“It can be a little awkward at first, especially because there’s a couple other JUCO guys and you battle with them all year, but everyone who plays in this league is really good so there’s a respect that runs through all of the players,” noted Stanley. “It didn’t take long for us to bond and kind of gel. We go on the three day road trips and so you’ve got to get to know everyone in a hurry, especially when you’re staying four guys to a room.”
Peters agreed that road trip hijinx are essential to weaving the fabric of a team identity.
“You don’t really know the guys that you’re playing with so you’ve got to develop a relationship with each and every guy so that you can trust them as teammates,” Peters said. “You’ve just got to take time and sit down and get to know the guys. On the bus rides and stuff we’ll just try to play games and on off days me and a couple buddies will go golfing.”
As two of only a handful of native Western Washingtonians, both Peters and Stanley say they have wound up playing the part of team concierge for their teammates who find themselves in unfamiliar stomping grounds.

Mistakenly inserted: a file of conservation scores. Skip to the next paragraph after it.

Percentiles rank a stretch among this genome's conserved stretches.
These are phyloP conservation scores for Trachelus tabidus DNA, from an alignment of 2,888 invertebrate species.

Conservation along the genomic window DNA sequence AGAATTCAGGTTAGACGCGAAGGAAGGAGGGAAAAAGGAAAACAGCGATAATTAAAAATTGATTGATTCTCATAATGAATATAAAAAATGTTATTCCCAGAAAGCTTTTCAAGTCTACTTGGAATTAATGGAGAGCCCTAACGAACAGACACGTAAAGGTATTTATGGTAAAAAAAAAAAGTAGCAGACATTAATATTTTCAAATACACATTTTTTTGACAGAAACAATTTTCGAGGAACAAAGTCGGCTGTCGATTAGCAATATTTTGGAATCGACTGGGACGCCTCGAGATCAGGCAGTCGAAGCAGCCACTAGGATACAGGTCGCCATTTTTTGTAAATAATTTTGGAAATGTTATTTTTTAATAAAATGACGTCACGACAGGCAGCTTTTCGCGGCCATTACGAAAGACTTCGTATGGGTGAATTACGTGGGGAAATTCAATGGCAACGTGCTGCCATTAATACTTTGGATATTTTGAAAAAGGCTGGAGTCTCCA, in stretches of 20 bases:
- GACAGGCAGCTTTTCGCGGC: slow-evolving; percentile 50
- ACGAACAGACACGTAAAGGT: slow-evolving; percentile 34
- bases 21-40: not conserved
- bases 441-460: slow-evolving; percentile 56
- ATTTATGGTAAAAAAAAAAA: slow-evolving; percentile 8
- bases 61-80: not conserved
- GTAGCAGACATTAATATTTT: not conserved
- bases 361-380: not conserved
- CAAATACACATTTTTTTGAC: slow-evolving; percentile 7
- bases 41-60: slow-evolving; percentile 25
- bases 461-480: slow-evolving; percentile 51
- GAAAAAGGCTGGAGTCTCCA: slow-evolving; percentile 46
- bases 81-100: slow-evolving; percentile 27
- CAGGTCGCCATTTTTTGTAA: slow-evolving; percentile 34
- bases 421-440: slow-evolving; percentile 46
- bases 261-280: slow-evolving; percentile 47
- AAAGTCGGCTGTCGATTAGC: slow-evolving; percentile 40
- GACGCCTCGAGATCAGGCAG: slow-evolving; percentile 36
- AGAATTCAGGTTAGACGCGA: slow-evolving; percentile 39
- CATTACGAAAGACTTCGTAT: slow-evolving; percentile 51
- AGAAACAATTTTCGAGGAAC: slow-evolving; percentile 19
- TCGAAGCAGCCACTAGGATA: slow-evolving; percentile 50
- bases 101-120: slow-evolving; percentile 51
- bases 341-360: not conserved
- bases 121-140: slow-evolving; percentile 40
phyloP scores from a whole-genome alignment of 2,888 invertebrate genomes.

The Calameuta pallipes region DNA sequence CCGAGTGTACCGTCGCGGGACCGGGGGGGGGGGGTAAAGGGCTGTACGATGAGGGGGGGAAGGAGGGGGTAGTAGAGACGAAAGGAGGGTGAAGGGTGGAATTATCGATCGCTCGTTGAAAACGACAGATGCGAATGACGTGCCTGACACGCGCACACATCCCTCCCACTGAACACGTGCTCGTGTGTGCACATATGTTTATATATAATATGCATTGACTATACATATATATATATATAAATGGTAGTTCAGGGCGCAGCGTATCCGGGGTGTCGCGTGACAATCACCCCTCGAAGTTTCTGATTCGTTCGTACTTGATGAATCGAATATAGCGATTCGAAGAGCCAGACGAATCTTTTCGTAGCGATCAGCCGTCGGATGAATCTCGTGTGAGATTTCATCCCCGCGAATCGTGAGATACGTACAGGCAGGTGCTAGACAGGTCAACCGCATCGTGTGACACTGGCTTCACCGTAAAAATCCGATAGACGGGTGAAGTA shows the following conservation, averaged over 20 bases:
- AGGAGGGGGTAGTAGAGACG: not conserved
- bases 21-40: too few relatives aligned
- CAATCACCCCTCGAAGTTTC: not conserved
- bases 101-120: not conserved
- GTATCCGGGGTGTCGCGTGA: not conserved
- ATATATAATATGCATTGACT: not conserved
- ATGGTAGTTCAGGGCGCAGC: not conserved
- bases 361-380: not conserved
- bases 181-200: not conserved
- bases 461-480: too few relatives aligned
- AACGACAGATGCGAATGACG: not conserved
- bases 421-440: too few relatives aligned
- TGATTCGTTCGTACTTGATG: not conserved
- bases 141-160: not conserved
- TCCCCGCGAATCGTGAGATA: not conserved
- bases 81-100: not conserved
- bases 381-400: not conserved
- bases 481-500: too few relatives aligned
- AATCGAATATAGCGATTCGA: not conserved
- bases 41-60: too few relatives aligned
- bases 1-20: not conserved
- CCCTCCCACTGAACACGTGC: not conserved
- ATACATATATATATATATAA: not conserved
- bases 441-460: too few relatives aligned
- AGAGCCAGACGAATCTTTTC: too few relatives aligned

“Every day, all of the Texas guys are always asking what there is to do around here,” said Peters, who has insider knowledge when it comes to both the bright lights of Portland and the home cooked deals of Lewis County. He says he likes to send guys to Portland with instructions to “try all the food they can,” but if they’re looking to play a round of golf or pick up some new accessories, he tries to send them north toward the Twin Cities.
“I usually try to send them to Riverside (Golf Course) in Chehalis, or, if they’re looking for good deals I’ll send them to Centralia for the outlets. I try to keep them local that way,” said Peters.
Stanley says that some of Western Washington’s peculiarities have been even more befuddling to his teammates than figuring out where to golf or shop.
“The biggest thing is the weather. Especially the Texas kids who are always complaining about the weather at night,” said Stanley. “The funniest thing I’ve heard all year is a kid from Canada who asked, since I’m from Washington, if I root for the Seahawks or the (Washington D.C.) Redskins.”
A question like that just goes to show that on the Black Bears everyone is trying to improve their command of location in one way or another.